It's a Fight for Survival as far as Netscape is concerned!  While he may not
have stated so directly. in this reporter's opinion, the handwriting is
already on the wall.  Microsoft's Internet Explorer has literally entranced
and captured the Brower world with its sleek, sure-footed performance.  Now,
we see Barksdale and company busy touting an end run affair they're
"proudly" calling "Constellation".  To bad they didn't ask me what name I'd
prefer to use. Titanic seems to fit rather well.

"Netscape Communications is developing software designed to organize a
computer desktop, pushing  Microsoft's Windows software off center stage.
Constellation, which is expected to ship in mid-1997, gives  the computer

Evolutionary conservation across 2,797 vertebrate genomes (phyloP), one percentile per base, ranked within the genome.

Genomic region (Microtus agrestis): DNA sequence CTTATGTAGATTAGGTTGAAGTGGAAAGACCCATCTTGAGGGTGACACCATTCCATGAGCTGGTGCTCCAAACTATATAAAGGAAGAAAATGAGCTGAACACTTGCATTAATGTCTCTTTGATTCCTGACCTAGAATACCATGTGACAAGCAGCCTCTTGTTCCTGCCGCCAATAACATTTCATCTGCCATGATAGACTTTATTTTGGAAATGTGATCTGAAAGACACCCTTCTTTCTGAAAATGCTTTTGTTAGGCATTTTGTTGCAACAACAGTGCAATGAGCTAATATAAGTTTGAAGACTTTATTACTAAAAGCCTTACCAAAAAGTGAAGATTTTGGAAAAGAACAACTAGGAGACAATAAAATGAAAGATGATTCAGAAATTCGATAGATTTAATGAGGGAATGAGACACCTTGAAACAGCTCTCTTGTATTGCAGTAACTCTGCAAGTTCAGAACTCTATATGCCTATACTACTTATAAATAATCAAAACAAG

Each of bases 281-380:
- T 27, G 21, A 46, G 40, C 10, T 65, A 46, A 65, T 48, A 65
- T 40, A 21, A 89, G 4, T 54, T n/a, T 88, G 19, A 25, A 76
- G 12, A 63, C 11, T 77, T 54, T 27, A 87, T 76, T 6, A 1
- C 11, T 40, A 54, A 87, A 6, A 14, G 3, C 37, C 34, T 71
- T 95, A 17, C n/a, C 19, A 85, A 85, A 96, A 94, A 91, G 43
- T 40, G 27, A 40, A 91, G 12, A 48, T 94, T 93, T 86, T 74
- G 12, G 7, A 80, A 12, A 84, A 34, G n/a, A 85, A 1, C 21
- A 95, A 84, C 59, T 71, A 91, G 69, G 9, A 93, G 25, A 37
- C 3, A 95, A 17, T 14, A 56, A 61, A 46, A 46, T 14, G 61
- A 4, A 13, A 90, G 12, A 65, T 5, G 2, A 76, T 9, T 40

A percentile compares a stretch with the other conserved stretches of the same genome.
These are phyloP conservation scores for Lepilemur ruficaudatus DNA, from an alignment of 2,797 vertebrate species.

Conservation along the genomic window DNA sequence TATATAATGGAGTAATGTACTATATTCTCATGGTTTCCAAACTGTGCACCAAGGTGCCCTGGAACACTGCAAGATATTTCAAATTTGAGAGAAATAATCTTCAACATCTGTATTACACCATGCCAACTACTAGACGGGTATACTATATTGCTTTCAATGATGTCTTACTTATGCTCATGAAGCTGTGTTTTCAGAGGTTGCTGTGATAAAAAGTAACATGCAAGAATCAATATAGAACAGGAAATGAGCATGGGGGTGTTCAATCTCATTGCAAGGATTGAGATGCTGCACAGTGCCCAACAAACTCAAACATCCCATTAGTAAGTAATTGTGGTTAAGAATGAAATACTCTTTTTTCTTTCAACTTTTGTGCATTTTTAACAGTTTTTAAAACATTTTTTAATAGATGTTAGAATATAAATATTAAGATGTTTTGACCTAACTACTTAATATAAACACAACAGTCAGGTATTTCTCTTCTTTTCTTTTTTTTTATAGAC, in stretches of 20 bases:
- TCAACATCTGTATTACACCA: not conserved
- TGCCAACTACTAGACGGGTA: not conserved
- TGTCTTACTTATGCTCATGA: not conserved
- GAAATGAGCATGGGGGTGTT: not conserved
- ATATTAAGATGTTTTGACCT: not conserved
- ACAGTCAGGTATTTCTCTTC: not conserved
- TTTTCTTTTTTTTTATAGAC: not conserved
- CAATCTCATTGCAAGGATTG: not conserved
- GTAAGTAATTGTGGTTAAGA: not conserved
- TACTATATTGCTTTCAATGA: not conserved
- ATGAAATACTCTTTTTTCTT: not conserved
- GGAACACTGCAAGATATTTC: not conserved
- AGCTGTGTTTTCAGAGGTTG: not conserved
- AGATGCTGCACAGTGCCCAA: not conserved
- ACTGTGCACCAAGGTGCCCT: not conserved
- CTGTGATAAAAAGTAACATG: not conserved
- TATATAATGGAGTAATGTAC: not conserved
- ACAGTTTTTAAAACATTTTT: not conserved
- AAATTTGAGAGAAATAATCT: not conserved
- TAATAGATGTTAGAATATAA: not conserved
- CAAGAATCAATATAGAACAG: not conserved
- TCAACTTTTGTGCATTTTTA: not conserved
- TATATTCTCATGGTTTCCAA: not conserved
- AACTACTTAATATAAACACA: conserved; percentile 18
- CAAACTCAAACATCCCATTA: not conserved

the look of a television screen with a row of buttons down one side.  Each
button represents  either a Web site to visit or an application program.
Netscape "hopes" its new product could become a de facto  operating system,
with software developers writing their programs for Constellation rather
than Windows."

Microsoft on the other hand, plans to introduce a competing product, called
Active Desktop, in the second half of next year.  One analyst says
Netscape's new approach to the browser battles shows it's growing up:  "Up
until this point it's been primarily a religious battle, with Netscape
saying, it's us or them.  Now they're saying, we realize we will not rule
the entire domain.  However, what we will do is become the entire container
within which disparate pieces can be used."